# 18.2: The Single-Determinant Wavefunction

- Page ID
- 70174

The simplest trial function of the form given above is the single Slater determinant function:

\[ | \Psi \rangle = \big| \phi_1\phi_2\phi_3 ... \phi_N \big|. \]

For such a function, the CI part of the energy minimization is absent (the classic papers in which the SCF equations for closed- and open-shell systems are treated are C. C. J. Roothaan, Rev. Mod. Phys. 23 , 69 (1951); 32 , 179 (1960)) and the density matrices simplify greatly because only one spin-orbital occupancy is operative. In this case, the orbital optimization conditions reduce to:

\[ \hat{F} \phi_i = \sum\limits_j \epsilon_{i,j} \phi_j , \]

where the so-called Fock operator \(\hat{F}\) is given by

\[ \hat{F} \phi_i = h \phi_i + \sum \limits_{j(occupied)}\left[ \hat{J}_j - \hat{K}_j \right]\phi_i . \]

The coulomb (\(\hat{J}_j\)) and exchange (\(\hat{K}_j\)) operators are defined by the relations:

\[ \hat{J}_j \phi_i = \int\phi^{\text{*}}_j(r')\phi_j(r') \dfrac{1}{\big| r-r' \big|}d\tau ' \phi_i(r)\]

and

\[ \hat{K}_j \phi_i = \int\phi^{\text{*}}_j(r')\phi_i(r') \dfrac{1}{\big| r-r' \big|}d\tau ' \phi_j(r) . \]

Again, the integration implies integration over the spin variables associated with the \(\phi_j\) (and, for the exchange operator, \(\phi_i\) ), as a result of which the exchange integral vanishes unless the spin function of \(\phi_j\) is the same as that of \(\phi_i\) ; the coulomb integral is non-vanishing no matter what the spin functions of \(\phi_j \text{ and } \phi_i\).

The sum over coulomb and exchange interactions in the Fock operator runs only over those spin-orbitals that are occupied in the trial \(\Psi\). Because a unitary transformation among the orbitals that appear in \(| \Psi \rangle \) leaves the determinant unchanged (this is a property of determinants- det (UA) = det (U) det (A) = 1 det (A), if U is a unitary matrix), it is possible to choose such a unitary transformation to make the \(\epsilon_{i,j}\) matrix diagonal. Upon so doing, one is left with the so-called **canonical Hartree-Fock equations**:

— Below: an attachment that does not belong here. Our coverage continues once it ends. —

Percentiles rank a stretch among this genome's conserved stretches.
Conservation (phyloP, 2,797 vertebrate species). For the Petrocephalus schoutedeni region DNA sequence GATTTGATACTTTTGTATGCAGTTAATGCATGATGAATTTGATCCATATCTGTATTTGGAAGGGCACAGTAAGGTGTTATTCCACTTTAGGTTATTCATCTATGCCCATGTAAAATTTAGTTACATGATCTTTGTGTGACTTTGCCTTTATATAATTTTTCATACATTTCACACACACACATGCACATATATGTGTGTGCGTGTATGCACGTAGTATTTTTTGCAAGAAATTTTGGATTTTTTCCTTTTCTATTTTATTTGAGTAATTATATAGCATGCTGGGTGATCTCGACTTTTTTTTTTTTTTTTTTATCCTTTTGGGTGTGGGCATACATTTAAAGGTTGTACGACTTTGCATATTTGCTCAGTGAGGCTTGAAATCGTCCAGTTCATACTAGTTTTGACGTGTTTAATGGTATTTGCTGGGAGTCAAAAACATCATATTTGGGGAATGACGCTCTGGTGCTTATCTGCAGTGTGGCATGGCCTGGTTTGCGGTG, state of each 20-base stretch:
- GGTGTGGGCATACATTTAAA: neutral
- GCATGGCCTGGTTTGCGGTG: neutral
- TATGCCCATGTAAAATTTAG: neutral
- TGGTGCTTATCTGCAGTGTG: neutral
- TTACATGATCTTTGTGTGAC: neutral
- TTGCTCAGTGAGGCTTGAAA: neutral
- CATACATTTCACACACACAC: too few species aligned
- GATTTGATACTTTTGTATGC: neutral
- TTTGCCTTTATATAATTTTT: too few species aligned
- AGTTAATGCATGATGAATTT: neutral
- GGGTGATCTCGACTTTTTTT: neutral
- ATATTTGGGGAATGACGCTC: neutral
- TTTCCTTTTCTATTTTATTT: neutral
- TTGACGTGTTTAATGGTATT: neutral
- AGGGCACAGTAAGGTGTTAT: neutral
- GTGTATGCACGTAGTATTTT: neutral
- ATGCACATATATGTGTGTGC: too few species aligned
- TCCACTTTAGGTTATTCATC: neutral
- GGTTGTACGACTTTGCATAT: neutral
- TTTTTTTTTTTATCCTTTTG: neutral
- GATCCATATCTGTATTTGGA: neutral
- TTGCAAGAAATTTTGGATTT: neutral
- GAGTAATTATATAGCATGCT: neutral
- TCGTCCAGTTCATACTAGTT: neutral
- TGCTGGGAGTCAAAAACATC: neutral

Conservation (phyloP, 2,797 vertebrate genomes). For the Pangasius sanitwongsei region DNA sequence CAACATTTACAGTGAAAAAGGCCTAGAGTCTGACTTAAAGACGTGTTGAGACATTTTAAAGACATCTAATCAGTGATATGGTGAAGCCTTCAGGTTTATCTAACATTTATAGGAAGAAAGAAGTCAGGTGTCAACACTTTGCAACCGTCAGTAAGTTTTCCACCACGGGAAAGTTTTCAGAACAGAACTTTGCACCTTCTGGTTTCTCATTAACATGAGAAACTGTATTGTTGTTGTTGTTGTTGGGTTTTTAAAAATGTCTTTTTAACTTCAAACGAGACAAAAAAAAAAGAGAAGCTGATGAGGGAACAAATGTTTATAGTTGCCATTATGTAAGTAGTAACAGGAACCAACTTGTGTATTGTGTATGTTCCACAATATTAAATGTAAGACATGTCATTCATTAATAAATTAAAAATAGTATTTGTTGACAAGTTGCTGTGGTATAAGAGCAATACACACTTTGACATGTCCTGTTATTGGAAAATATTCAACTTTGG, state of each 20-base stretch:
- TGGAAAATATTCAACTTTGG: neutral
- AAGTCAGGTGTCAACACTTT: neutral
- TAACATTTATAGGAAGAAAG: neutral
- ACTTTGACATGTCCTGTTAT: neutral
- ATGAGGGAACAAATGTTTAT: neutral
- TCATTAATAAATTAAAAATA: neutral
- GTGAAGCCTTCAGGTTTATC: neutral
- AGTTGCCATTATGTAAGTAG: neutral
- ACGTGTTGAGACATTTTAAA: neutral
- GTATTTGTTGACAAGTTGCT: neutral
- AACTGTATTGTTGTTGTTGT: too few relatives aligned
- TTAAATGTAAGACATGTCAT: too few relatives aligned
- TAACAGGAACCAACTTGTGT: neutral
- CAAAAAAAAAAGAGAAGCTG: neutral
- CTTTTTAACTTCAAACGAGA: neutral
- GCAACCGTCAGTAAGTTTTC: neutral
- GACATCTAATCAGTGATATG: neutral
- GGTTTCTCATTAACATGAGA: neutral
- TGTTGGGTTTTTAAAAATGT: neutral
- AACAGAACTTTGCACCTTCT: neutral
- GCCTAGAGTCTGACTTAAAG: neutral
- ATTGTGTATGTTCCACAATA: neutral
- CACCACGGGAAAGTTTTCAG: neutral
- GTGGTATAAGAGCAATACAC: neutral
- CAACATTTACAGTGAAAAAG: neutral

\[ \hat{F} \phi_i = \epsilon_i\phi_j , \]

where \(\epsilon_i\) is the diagonal value of the \(\epsilon_{i,j}\) matrix after the unitary transformation has been applied; that is, \(\epsilon_i\) is an eigenvalue of the \(\epsilon_{i,j}\) matrix. These equations are of the eigenvalue-eigenfunction form with the Fock operator playing the role of an effective one-electron Hamiltonian and the \(\phi_i\) playing the role of the one-electron eigenfunctions.

It should be noted that the Hartree-Fock equations \(\hat{F} \phi_i = \epsilon_i \phi_j\) possess solutions for the spin-orbitals which appear in \(\Psi\) (the so-called **occupied** spin-orbitals) as well as for orbitals which are not occupied in \(\Psi\) ( the so-called **virtual** spin-orbitals). In fact, the F operator is hermitian, so it possesses a complete set of orthonormal eigenfunctions; only those which appear in \( \Psi \) appear in the coulomb and exchange potentials of the Fock operator. The physical meaning of the occupied and virtual orbitals will be clarified later in this Chapter (Section VII.A).

## Contributors and Attributions

Jack Simons (Henry Eyring Scientist and Professor of Chemistry, U. Utah) Telluride Schools on Theoretical Chemistry and Jeff A. Nichols (Oak Ridge National Laboratory)